The tariff reductions in the 1980s under Hawke and Keating were designed to use market competition to get Ford and GMH to lift their game or go under. Under the Button plan they lifted their game, improved their product and started exporting it. Keating + Co gave manufacturing in Australia a new lease of life.

it is true that Keating's reforms in the 1980s to open up the Australian economy to the global one has meant the market is now far more dominant in our lives; that the market's logic since the 1980s has caused greater inequality in the Australian population; and that there has been winners and losers from these reforms.

The social democratic tradition has responded to this state of affairs by:

(1) helping workers in the declining industries to retrain
(2) pushed for increased superannuation levy from employers
(3) used the economic reforms to facilitate the growth of the service industries and diversify the economy
(4) encouraged tradies to become self- employed businesses.
(5) argued that in a global economic workers need to upgrade their skills if they wanted to find decent work.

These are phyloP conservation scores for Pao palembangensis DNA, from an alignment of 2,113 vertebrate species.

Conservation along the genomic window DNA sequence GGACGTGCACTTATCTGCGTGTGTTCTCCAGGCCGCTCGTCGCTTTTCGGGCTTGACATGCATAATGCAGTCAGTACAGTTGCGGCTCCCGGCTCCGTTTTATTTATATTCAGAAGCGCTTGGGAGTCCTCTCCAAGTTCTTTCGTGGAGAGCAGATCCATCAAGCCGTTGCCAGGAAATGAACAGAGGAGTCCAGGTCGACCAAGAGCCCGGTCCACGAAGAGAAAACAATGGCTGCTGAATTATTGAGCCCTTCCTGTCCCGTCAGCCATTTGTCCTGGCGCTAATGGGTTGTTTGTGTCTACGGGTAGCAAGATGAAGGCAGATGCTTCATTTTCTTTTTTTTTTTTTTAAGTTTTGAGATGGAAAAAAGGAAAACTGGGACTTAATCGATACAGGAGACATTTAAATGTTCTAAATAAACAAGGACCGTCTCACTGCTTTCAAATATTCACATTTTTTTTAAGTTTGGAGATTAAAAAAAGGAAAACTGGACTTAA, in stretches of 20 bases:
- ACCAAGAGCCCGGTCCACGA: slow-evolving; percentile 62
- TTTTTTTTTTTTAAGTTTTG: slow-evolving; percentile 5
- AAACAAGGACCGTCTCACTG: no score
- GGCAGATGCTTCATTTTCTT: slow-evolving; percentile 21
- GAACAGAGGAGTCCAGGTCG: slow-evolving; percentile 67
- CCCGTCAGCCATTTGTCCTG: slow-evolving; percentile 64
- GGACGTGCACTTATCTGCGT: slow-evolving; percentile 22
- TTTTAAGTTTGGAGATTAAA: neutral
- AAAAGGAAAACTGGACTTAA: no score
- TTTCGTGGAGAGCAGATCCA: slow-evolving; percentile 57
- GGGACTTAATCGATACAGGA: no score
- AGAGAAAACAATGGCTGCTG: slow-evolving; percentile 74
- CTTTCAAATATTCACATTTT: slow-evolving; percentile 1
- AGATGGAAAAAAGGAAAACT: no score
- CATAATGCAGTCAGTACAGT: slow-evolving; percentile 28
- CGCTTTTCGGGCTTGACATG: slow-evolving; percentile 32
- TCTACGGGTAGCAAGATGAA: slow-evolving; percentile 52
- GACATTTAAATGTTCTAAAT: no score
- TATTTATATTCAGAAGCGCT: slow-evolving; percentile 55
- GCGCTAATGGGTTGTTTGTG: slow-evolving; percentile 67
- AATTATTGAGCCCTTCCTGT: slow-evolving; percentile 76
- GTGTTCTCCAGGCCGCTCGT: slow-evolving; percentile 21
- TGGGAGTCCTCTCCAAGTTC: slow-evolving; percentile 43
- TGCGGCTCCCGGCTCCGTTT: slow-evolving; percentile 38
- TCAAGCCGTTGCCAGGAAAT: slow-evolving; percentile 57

Maybe the ALP didn't civilize global capitalism enough; but they did try to do so. The question becomes how could they have done it better given that they had to adapt to the pressures of global capitalism knocking down the old walls of protection.

I agree that Hawke's Clever Country of the 1980s has never been realized. Today it means a high skilled information economy. Gillard on getting an education for a job is still on about apprenticeships and trades and manufacturing --not a university education to skill people in a digital economy. The latter is the future.

Sounds corrosive.
What Fred decribes is part of the same overall process which has become difficult to separate from its negative aspects, to me globalisation as neoliberalism or globalisation as multiculturalism; the two seem so opposite in the current climate and to function as its theoretics demand.
Gary's gritted comment concerning the appalling lack of understanding of education and parallel lack of imagination in policy, brings the motif for education over the last ten or fifteen years to the level of the remarkable Asian student scams of a couple of years ago.

fred is right.
The anti-democratic forces in the press, finance, the super-wealthy and all the currents called "globalisation" have made democratically elected governments too weak and markets too strong.

Currently we have a democratically elected Labor Government being crushed by the might of the right wing press and Big Mining. They are intimidating. Politicians in the past have been willing to sell their soul for good media coverage.